The Good Place is Heavenly Good on NBC
When I was growing up, NBC was the place we turned for comedy. When Thursday nights rolled around, I would be in front of the television for 2 solid hours, laughing out loud to the shows that shaped my sense of humor. “Cheers,” “Seinfeld,” “Friends,” before those I had “Family Ties” and “Night Court.” I still think of those shows with fond memories.
Even as an adult, I loved “The Office” and “Parks & Rec,” but in recent years, NBC’s focus has changed to reality, competitions and dramas. The comedies have been short lived, often with only a few episodes.
That’s about to change.
NBC has made a new commitment to comedy with some original, powerful productions. Building off the success of “Superstore,” NBC is adding one of the smartest shows it’s seen in a decade. “The Good Place” brings the wit of perhaps the most underrated talent in Hollywood, Kristen Bell (Veronica Mars, Frozen)
, with one of the foundations of “Must See TV,” Ted Danson (Cheers, Becker). When you have a cast this strong, you’d better have a show worthy of their abilities. We do.
One of the most accomplished creators in comedy, Michael Schur (The Office, Parks & Rec) has enlisted Drew Goddard (The Martian) with a focus on making each episode like it is the final episode of a season. “The Good Place” follows Eleanor (Bell), who dies, but through a mix-up with heavenly red tape, ends up with quite a different afterlife than she deserves. Michael (Danson) is there to aid her through a journey of repairs, which will be difficult, because Eleanor wasn’t exactly an example of kindness.
According to Danson, “I’d never saw a script. There was just Mike Schur. He’d talked for an hour-and-a-half in my manager’s office, talking about the show. He’s so bright, so smart, then I heard that this beautiful woman (Bell), who actually was a friend before we started this, was interested and I signed on – in the room – without seeing a script.”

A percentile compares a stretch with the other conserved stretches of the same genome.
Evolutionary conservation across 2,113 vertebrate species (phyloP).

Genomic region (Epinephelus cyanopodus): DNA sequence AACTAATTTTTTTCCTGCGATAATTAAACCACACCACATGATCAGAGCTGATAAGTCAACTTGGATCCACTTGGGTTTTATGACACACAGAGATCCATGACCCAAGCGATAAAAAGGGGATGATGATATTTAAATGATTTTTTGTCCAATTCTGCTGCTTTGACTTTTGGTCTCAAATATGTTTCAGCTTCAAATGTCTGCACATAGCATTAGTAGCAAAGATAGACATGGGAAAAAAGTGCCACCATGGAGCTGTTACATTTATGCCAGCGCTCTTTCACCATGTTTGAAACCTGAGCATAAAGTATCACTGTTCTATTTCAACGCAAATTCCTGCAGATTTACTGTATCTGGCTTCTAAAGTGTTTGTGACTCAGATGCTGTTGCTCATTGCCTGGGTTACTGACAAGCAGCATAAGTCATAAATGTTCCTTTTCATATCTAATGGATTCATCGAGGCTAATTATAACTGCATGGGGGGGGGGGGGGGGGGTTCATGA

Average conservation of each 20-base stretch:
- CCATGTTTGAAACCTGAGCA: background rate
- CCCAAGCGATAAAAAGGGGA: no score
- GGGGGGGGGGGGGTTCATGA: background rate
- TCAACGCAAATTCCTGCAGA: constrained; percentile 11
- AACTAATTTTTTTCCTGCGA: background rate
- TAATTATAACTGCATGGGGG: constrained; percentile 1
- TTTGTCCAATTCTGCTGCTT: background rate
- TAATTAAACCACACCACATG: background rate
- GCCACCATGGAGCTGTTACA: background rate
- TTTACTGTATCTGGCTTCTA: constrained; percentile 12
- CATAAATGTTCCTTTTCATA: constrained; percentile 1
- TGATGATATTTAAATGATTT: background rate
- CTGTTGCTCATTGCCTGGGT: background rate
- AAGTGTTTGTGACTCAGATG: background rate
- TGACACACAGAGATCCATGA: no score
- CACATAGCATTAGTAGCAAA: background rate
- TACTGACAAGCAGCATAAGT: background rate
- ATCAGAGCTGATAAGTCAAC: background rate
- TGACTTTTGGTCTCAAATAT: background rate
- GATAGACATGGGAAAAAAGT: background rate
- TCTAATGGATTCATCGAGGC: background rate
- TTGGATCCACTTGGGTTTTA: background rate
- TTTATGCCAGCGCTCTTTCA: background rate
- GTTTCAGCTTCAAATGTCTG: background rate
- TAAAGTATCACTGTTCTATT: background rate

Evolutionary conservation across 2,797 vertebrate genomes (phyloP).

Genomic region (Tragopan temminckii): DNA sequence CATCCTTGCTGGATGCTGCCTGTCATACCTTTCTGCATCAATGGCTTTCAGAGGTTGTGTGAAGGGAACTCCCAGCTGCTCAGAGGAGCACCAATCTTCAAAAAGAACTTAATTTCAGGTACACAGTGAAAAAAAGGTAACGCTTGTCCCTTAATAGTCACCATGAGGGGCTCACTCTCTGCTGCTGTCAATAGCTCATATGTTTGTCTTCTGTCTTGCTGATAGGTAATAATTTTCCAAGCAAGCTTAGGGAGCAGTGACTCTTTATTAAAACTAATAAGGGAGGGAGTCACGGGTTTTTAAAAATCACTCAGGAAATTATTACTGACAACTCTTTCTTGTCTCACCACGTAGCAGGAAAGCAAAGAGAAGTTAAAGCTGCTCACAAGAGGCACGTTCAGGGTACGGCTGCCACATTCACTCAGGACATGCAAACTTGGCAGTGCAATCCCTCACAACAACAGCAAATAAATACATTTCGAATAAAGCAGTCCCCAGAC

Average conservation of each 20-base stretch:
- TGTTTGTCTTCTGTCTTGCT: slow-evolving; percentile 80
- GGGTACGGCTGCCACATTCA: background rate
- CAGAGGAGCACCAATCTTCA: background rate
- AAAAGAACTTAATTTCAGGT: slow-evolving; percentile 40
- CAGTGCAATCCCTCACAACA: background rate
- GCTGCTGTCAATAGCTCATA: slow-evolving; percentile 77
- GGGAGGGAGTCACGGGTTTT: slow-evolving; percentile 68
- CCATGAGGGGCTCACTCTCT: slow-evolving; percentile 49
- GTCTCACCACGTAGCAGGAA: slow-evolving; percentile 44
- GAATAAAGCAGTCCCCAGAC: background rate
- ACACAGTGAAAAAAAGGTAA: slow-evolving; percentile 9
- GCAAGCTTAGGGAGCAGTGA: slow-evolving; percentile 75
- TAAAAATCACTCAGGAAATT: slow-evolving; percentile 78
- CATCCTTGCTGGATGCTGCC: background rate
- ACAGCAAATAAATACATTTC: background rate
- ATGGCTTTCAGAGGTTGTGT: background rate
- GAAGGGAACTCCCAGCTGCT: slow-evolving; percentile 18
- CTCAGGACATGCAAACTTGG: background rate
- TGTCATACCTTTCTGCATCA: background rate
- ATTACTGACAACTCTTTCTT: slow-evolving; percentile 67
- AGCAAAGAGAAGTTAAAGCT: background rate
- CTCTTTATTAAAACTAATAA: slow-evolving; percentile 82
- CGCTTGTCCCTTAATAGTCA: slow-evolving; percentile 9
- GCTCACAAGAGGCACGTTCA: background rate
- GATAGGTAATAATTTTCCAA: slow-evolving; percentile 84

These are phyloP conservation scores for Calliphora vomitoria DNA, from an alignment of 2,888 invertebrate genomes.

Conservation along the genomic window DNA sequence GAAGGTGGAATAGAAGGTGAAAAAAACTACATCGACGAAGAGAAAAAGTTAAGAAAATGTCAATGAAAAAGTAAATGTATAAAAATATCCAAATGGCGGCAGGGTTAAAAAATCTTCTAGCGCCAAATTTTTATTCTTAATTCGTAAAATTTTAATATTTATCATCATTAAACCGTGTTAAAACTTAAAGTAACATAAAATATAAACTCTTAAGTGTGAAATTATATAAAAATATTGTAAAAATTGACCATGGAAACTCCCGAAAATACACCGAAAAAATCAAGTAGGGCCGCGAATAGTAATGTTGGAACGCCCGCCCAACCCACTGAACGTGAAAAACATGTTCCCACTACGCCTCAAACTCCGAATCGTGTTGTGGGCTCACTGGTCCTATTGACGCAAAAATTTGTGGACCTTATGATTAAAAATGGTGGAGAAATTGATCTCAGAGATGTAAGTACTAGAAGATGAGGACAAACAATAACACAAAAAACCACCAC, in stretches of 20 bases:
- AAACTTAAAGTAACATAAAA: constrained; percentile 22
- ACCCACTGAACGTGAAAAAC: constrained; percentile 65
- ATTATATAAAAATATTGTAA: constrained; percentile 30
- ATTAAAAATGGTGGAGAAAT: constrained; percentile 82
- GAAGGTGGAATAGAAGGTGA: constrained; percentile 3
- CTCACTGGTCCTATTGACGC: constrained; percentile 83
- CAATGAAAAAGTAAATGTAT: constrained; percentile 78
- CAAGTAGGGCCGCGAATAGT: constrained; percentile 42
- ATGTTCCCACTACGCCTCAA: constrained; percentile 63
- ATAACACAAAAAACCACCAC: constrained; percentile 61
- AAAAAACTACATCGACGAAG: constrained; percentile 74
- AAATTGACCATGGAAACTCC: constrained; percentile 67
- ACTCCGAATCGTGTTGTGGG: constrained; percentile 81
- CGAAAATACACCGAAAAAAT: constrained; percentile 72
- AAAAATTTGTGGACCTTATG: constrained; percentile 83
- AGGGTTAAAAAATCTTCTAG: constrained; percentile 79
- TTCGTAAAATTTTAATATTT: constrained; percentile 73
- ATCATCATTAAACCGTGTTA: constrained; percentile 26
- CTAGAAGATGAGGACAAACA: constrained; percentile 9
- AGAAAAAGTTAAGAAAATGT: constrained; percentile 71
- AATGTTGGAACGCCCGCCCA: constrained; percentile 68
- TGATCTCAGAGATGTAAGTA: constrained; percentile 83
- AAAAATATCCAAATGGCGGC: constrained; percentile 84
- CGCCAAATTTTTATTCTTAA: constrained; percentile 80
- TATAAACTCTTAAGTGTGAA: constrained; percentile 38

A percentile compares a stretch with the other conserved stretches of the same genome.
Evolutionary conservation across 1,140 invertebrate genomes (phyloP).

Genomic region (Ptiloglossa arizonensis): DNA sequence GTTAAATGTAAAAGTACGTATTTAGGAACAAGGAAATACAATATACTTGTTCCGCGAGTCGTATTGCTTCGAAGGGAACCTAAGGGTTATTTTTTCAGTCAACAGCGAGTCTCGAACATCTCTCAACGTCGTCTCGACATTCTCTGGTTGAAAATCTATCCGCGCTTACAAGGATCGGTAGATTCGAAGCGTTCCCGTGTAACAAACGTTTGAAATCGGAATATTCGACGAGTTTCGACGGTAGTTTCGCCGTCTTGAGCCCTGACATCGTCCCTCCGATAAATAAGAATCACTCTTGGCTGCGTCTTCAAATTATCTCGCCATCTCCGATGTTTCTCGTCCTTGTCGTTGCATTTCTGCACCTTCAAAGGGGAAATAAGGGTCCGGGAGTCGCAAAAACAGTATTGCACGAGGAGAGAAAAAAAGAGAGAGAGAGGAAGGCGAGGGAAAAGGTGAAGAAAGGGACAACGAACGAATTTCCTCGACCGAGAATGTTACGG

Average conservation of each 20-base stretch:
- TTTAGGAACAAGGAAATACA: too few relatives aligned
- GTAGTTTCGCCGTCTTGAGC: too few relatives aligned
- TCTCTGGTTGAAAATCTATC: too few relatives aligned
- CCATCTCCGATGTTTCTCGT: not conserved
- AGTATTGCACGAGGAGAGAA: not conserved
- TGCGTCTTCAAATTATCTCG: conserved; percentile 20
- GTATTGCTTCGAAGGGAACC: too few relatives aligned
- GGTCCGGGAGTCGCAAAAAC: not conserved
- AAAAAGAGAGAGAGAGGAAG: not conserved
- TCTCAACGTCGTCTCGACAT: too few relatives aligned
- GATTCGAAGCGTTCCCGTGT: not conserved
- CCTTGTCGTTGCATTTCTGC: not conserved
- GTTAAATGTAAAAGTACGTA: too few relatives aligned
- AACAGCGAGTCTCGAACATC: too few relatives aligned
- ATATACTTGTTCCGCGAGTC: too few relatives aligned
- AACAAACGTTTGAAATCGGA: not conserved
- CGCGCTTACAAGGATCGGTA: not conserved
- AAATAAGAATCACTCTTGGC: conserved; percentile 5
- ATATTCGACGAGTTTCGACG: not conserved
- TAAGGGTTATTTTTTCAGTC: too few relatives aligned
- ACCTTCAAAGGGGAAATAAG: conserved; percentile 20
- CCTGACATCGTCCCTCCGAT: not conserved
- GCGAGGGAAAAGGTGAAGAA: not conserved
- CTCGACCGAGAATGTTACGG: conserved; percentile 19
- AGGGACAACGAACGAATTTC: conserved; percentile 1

With this show, it feels like there might be a mix of emotion within the comedy. I asked Bell if we could expect more than just a half hour of laughs. Will there be emotional discoveries along the way? “Yes,” Bell said. “And that is what I love so much about this. It genuinely combines my two favorite things, comedy and exploring what it means to be a good person. Actually examining ethical dilemmas and what your ripple effect on the world is.” Bell went on to explain that Schur comes at it with the approach of crazy “nerd research,” as he read so many books, isolating each episode with a different ethical conundrum.
“There’s sad, tragic emotional connections,” Danson added. “At the same time, they’re funny.” They both agreed that Schur earns it, because he doesn’t do anything in haste. Schur certainly does earn it. He’s brought a lot of the people he’s worked with at “Parks & Rec” onto “The Good Place,” so there is a familiarity and a mutual respect and love for each other.
With “The Good Place,” NBC has the potential to win Thursday nights. “It’s very exciting,” Shur said. “I’ve worked at NBC continuously since 1998 (SNL, The Office, Parks & Rec). I think the world needs more comedy, that’s my general feeling. It was very nice of NBC to give me this offer and they were very happy when Ted and Kristen came on board.”
Ted Danson back on NBC Thursday comedy? Goddard jokingly admitted that there’s plenty of pressure to make it work. The good news is, these are all first ballot “Hall of Famers” when it comes to entertaining fans and Hall of Famers make the spectacular look effortless. Not to mention, Bell and Danson are a forkin’ match made in Heaven.
NBC’s The Good Place premieres September 19 10/9c following “The Voice,” then onto its regular night and time, Thursday, September 22 8:30/7:30c after Superstore. #GoodPlace